(Bloomberg) — Central banks haven’t acted quickly enough to counter rising inflation, Axel Weber, the outgoing chairman of UBS Group AG, said, adding that he expects Europe and Switzerland to eventually move to increase their historically low interest rates.
“I’ve been talking about uncomfortably high inflation rates for over a year,” Weber told Neue Zürcher Zeitung in an interview published Saturday. “The central banks have largely ignored this in the hope that the issue will resolve itself.”
He cautioned, however, against taking “such massive countermeasures now that the economy is completely choked off and financial stability problems arise.”
Last month, Euro-zone inflation reached an all-time high following Russia’s invasion of Ukraine. March consumer prices surged 7.5% from a year ago, versus 5.9% in February and more than the 6.7% median estimate in a Bloomberg survey.
In a worst case scenario, the world economy could soon resemble the 1970s with an energy crisis, massive price increases for raw materials and geopolitical conflict akin to that during the Cold War, he said.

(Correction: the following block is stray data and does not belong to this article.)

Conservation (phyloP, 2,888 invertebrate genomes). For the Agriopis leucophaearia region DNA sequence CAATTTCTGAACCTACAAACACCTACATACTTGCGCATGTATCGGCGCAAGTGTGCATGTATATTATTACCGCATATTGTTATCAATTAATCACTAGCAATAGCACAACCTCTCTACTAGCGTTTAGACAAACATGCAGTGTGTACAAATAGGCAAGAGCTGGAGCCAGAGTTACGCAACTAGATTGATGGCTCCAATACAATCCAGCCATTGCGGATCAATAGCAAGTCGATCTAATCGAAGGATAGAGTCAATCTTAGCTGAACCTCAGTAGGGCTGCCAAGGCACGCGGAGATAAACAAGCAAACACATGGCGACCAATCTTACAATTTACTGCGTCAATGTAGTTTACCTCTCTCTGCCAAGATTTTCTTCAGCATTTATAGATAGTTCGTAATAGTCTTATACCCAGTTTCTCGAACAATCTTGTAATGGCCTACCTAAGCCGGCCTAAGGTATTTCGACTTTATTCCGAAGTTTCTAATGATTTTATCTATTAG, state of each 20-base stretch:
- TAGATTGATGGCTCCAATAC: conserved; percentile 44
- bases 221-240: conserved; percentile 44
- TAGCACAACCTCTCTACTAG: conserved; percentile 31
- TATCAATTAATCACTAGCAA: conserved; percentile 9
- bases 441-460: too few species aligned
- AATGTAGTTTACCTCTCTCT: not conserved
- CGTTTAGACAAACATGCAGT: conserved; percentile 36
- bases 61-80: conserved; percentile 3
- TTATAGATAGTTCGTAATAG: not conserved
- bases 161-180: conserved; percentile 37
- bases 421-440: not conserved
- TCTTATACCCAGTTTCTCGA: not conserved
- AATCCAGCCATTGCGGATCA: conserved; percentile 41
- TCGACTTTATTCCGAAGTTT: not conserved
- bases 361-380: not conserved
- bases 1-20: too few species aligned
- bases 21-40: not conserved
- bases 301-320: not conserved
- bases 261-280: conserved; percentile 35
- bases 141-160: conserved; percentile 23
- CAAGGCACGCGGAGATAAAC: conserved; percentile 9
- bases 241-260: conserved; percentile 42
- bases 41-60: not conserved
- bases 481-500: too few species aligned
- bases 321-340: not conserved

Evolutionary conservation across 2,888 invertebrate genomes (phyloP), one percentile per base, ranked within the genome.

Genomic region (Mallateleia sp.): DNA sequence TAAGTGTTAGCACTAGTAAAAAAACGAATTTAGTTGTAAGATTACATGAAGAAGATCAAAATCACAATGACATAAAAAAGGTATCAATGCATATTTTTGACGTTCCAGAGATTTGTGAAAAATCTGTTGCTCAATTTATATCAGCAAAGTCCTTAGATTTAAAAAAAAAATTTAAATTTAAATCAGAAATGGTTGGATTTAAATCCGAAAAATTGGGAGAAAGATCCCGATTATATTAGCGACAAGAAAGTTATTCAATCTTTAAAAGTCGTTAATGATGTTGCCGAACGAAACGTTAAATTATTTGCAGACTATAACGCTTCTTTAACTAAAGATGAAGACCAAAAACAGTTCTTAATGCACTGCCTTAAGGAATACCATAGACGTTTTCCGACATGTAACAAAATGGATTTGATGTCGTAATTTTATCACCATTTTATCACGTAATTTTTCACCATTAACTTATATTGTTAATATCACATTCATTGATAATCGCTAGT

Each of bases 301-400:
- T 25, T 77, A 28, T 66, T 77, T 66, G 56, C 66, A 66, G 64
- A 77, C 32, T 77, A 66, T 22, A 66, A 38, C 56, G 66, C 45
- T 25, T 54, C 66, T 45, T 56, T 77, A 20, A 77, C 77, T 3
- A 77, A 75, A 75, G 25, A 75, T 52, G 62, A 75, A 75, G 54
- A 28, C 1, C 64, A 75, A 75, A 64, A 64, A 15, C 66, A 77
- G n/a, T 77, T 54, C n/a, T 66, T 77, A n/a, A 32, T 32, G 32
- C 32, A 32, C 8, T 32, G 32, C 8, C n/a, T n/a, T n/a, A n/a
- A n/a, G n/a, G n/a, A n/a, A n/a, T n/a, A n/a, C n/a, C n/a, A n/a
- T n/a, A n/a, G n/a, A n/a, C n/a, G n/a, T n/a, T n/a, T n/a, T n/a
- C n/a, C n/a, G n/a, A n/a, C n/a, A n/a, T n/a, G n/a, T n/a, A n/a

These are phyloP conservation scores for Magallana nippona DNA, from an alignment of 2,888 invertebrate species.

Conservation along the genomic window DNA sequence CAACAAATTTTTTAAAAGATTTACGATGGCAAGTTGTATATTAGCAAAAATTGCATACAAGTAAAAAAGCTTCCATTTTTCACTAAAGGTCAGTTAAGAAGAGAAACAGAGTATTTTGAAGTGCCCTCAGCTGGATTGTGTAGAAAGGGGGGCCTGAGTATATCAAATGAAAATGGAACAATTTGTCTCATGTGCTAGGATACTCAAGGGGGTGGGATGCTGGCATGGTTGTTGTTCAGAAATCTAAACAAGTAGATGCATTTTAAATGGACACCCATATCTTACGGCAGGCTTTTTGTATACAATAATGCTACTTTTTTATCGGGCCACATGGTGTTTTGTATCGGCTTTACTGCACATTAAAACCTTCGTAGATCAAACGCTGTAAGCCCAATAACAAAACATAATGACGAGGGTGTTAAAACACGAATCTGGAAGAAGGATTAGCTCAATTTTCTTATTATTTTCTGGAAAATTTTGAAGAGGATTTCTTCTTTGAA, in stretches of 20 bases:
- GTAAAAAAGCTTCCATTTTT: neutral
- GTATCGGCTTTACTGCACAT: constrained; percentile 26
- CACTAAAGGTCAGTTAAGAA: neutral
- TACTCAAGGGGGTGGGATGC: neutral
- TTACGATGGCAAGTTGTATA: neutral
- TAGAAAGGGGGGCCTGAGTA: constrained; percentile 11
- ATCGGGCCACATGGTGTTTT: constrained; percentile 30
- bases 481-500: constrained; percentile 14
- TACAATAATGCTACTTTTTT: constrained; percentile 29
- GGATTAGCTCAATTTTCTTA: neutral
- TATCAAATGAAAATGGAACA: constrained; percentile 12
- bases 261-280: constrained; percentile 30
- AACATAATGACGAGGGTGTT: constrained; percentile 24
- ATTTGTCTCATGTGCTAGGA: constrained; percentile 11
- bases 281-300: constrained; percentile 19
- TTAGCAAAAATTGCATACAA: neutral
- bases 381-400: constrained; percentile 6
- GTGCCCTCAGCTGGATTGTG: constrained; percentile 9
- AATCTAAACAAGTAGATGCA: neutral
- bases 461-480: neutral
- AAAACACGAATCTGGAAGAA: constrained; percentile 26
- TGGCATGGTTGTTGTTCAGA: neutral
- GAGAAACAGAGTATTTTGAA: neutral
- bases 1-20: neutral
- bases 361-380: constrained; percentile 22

The Ukraine war and the west’s sanctions against Russia won’t end globalization, but will likely mark the beginning of a new era where security policy becomes a more important factor for governments and companies, Weber said.
Energy security will displace the decarbonization transition in the short term, and governments will bolster their defense investments, Weber told NZZ. For citizens, this means higher energy costs and an increasing tax burden.
Weber said UBS is not accepting any new business with Russian-based customers and its current non-sanctioned Russian clients with assets that exceed 100,000 CHF ($108,000) are subject to reporting obligations.
Russia is not a core market for UBS, Weber said, and the company’s focus will be concentrated on the US and China in the years to come.
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